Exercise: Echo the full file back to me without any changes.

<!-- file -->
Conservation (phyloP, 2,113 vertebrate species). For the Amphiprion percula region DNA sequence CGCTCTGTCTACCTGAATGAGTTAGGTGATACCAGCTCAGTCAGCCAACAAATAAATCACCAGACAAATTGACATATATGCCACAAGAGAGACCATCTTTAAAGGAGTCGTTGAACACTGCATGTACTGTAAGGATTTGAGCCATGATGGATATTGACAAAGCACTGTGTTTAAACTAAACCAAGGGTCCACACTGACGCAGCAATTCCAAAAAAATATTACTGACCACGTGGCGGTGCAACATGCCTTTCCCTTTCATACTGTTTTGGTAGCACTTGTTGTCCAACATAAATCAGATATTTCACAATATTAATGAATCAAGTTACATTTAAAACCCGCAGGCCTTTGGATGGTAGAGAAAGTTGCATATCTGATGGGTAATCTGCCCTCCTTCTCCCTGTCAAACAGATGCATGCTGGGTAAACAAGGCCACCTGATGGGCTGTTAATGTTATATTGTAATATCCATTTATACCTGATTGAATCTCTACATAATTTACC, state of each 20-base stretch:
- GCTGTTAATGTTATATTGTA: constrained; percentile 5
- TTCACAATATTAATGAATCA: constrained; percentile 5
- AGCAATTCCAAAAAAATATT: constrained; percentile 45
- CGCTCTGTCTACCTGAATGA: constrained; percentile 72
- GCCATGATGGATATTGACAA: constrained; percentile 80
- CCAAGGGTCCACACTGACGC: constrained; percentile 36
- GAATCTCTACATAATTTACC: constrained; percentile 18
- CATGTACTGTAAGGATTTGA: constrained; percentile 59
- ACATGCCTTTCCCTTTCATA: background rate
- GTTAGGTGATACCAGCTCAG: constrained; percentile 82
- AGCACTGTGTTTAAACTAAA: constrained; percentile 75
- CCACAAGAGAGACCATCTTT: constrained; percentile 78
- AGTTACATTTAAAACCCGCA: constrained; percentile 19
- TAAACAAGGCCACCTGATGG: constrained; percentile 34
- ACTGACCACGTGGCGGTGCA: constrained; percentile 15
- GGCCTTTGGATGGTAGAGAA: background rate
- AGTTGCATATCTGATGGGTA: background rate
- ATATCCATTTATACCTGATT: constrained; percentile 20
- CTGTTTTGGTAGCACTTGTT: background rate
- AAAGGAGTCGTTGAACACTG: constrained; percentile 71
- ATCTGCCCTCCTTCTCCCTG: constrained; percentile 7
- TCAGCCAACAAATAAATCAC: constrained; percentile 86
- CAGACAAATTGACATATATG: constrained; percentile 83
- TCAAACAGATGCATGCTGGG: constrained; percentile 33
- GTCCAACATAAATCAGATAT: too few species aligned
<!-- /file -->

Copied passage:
Conservation (phyloP, 2,113 vertebrate species). For the Amphiprion percula region DNA sequence CGCTCTGTCTACCTGAATGAGTTAGGTGATACCAGCTCAGTCAGCCAACAAATAAATCACCAGACAAATTGACATATATGCCACAAGAGAGACCATCTTTAAAGGAGTCGTTGAACACTGCATGTACTGTAAGGATTTGAGCCATGATGGATATTGACAAAGCACTGTGTTTAAACTAAACCAAGGGTCCACACTGACGCAGCAATTCCAAAAAAATATTACTGACCACGTGGCGGTGCAACATGCCTTTCCCTTTCATACTGTTTTGGTAGCACTTGTTGTCCAACATAAATCAGATATTTCACAATATTAATGAATCAAGTTACATTTAAAACCCGCAGGCCTTTGGATGGTAGAGAAAGTTGCATATCTGATGGGTAATCTGCCCTCCTTCTCCCTGTCAAACAGATGCATGCTGGGTAAACAAGGCCACCTGATGGGCTGTTAATGTTATATTGTAATATCCATTTATACCTGATTGAATCTCTACATAATTTACC, state of each 20-base stretch:
- GCTGTTAATGTTATATTGTA: constrained; percentile 5
- TTCACAATATTAATGAATCA: constrained; percentile 5
- AGCAATTCCAAAAAAATATT: constrained; percentile 45
- CGCTCTGTCTACCTGAATGA: constrained; percentile 72
- GCCATGATGGATATTGACAA: constrained; percentile 80
- CCAAGGGTCCACACTGACGC: constrained; percentile 36
- GAATCTCTACATAATTTACC: constrained; percentile 18
- CATGTACTGTAAGGATTTGA: constrained; percentile 59
- ACATGCCTTTCCCTTTCATA: background rate
- GTTAGGTGATACCAGCTCAG: constrained; percentile 82
- AGCACTGTGTTTAAACTAAA: constrained; percentile 75
- CCACAAGAGAGACCATCTTT: constrained; percentile 78
- AGTTACATTTAAAACCCGCA: constrained; percentile 19
- TAAACAAGGCCACCTGATGG: constrained; percentile 34
- ACTGACCACGTGGCGGTGCA: constrained; percentile 15
- GGCCTTTGGATGGTAGAGAA: background rate
- AGTTGCATATCTGATGGGTA: background rate
- ATATCCATTTATACCTGATT: constrained; percentile 20
- CTGTTTTGGTAGCACTTGTT: background rate
- AAAGGAGTCGTTGAACACTG: constrained; percentile 71
- ATCTGCCCTCCTTCTCCCTG: constrained; percentile 7
- TCAGCCAACAAATAAATCAC: constrained; percentile 86
- CAGACAAATTGACATATATG: constrained; percentile 83
- TCAAACAGATGCATGCTGGG: constrained; percentile 33
- GTCCAACATAAATCAGATAT: too few species aligned